The Financial Services Authority (FSA) has expressed concerns that vertically integrated firms may try to skirt around its adviser charging rules set to be introduced following the Retail Distribution Review (RDR).
Under the RDR requirements, firms will be expected to set their advice charges so they are ‘reasonably representative' of the services offered.
However, with some businesses involved at both the product manufacturing and advice ends of the chain, the regulator said it is worried some may seek to subsidise advice charges with profits from elsewhere.
This would allow some businesses to potentially offer 'cheaper' financial advice, giving them an unfair competitive advantage over smaller companies.
In its latest RDR newsletter, the FSA said: "These firms must ensure that their adviser charge is reasonably representative of the services associated with making the personal recommendation (and related services).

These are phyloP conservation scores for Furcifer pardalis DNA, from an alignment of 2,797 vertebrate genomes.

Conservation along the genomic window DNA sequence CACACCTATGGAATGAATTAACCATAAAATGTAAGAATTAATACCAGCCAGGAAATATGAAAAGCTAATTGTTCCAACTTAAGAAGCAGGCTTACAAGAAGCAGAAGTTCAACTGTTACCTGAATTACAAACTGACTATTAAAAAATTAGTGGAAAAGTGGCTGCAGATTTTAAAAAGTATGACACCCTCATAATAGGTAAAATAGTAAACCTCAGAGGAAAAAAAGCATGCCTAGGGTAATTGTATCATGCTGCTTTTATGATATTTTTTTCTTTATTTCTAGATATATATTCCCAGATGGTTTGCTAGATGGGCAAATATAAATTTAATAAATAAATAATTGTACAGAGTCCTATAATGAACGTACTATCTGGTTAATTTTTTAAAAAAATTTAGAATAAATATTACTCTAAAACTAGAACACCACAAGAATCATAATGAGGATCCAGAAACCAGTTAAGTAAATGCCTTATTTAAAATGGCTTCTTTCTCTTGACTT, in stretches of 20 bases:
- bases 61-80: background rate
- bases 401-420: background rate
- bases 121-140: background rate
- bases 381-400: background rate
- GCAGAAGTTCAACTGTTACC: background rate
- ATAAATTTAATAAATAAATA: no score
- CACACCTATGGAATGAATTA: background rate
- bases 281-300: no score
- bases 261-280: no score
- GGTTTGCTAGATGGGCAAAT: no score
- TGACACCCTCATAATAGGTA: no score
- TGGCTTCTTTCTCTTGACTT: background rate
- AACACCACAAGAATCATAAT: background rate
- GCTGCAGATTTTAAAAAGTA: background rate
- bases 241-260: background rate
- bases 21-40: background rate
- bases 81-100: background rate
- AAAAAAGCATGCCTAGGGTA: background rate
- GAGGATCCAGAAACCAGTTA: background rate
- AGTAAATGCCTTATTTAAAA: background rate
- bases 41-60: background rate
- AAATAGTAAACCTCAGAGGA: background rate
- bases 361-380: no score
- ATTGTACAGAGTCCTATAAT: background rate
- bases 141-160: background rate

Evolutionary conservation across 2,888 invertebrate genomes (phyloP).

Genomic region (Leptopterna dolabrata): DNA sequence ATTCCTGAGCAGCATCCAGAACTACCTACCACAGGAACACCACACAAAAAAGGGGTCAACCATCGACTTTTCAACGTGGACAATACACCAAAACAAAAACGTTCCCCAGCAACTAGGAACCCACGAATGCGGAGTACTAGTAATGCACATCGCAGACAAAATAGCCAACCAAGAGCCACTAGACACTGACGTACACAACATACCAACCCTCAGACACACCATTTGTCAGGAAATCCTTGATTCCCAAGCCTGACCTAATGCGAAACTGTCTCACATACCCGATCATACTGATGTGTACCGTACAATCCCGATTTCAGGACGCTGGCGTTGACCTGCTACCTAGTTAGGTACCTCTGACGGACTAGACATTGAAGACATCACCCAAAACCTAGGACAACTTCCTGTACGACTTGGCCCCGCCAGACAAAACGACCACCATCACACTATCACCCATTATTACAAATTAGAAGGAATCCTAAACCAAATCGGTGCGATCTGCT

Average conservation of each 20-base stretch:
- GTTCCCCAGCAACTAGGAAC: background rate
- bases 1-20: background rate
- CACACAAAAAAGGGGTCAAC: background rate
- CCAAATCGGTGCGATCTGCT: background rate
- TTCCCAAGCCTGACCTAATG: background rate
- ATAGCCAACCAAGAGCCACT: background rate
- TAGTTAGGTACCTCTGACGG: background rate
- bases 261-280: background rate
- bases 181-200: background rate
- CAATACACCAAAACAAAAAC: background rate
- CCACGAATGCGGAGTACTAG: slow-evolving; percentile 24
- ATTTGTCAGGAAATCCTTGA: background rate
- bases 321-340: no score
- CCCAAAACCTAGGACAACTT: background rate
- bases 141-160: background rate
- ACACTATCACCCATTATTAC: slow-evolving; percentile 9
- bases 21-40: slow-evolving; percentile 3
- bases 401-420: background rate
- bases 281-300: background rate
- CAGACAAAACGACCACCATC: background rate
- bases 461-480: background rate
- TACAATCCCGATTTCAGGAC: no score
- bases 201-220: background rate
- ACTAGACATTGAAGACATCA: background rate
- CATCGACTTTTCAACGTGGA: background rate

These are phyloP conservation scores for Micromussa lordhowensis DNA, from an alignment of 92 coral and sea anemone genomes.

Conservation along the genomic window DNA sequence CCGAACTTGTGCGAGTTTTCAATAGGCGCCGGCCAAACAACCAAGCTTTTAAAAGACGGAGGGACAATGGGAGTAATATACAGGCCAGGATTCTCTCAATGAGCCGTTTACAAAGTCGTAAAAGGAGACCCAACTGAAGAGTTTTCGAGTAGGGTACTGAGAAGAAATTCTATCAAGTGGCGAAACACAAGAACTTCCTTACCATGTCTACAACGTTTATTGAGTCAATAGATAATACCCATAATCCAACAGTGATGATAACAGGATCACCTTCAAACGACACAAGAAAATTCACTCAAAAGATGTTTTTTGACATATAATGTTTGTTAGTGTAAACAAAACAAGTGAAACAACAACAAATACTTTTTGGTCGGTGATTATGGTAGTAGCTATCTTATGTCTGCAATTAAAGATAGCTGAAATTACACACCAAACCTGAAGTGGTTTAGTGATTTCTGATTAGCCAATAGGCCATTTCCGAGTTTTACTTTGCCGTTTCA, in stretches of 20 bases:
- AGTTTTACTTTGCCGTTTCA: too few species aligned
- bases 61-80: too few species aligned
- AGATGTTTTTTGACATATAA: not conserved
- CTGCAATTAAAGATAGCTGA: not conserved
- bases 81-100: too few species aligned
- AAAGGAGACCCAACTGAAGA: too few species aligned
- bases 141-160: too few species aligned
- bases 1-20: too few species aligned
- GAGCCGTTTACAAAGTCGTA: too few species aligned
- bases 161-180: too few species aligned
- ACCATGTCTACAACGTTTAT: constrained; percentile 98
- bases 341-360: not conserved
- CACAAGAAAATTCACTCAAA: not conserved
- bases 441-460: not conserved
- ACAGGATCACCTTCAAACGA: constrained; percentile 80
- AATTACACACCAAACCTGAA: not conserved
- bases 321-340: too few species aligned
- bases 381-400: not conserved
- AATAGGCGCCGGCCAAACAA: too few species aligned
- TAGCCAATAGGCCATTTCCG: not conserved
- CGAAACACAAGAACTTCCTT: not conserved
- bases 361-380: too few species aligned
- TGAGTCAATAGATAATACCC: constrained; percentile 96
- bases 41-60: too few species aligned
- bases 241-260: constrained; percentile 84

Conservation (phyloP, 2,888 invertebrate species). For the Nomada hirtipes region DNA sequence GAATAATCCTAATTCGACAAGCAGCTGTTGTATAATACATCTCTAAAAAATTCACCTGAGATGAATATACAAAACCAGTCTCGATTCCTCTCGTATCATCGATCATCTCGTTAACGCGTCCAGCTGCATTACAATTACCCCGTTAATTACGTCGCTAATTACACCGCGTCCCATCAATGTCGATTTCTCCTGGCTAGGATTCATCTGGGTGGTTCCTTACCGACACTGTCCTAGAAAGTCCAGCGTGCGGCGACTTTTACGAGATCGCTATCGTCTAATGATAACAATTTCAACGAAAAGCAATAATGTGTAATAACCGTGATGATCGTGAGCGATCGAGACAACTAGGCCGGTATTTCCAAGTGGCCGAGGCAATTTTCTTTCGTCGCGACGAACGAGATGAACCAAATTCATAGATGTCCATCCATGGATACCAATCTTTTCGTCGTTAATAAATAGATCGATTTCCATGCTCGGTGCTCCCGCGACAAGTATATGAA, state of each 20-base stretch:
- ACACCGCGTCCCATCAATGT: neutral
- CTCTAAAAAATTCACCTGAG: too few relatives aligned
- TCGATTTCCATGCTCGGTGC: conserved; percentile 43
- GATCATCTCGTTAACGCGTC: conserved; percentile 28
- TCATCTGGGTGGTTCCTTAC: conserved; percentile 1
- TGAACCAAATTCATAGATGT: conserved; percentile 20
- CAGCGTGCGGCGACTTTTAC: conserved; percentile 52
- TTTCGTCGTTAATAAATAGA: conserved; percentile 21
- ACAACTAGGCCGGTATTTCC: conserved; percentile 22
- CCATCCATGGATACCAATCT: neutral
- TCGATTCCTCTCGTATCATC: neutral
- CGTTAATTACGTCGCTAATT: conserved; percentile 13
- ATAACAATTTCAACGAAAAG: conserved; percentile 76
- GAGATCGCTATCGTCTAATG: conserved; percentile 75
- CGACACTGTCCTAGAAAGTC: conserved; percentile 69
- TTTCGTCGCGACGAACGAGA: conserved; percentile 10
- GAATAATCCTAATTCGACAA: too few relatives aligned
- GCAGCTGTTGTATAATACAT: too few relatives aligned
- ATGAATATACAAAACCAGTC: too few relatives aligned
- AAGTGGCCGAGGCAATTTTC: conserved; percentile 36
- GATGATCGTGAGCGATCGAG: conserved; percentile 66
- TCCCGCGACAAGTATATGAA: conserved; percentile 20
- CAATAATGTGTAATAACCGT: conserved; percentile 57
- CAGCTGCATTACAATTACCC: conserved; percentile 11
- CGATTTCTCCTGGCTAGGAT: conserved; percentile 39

"Our concern is that firms may be taking a narrow view of what should be included within the advice cost, excluding, for example, things like IT costs, marketing budgets, property charges and costs relating to business development.
"This will continue to be an area of focus for the remainder of the year."
The FSA also repeated its warnings about non-commission payments, with worries that firms may be soliciting or providing payments designed to secure distribution.
It added: "We have always said that we would take any necessary action to deter firms from frustrating the intended market outcomes [of the RDR].
"We are considering ways to reinforce our requirement that firms can only be remunerated by adviser charges in relation to their new advisory business."
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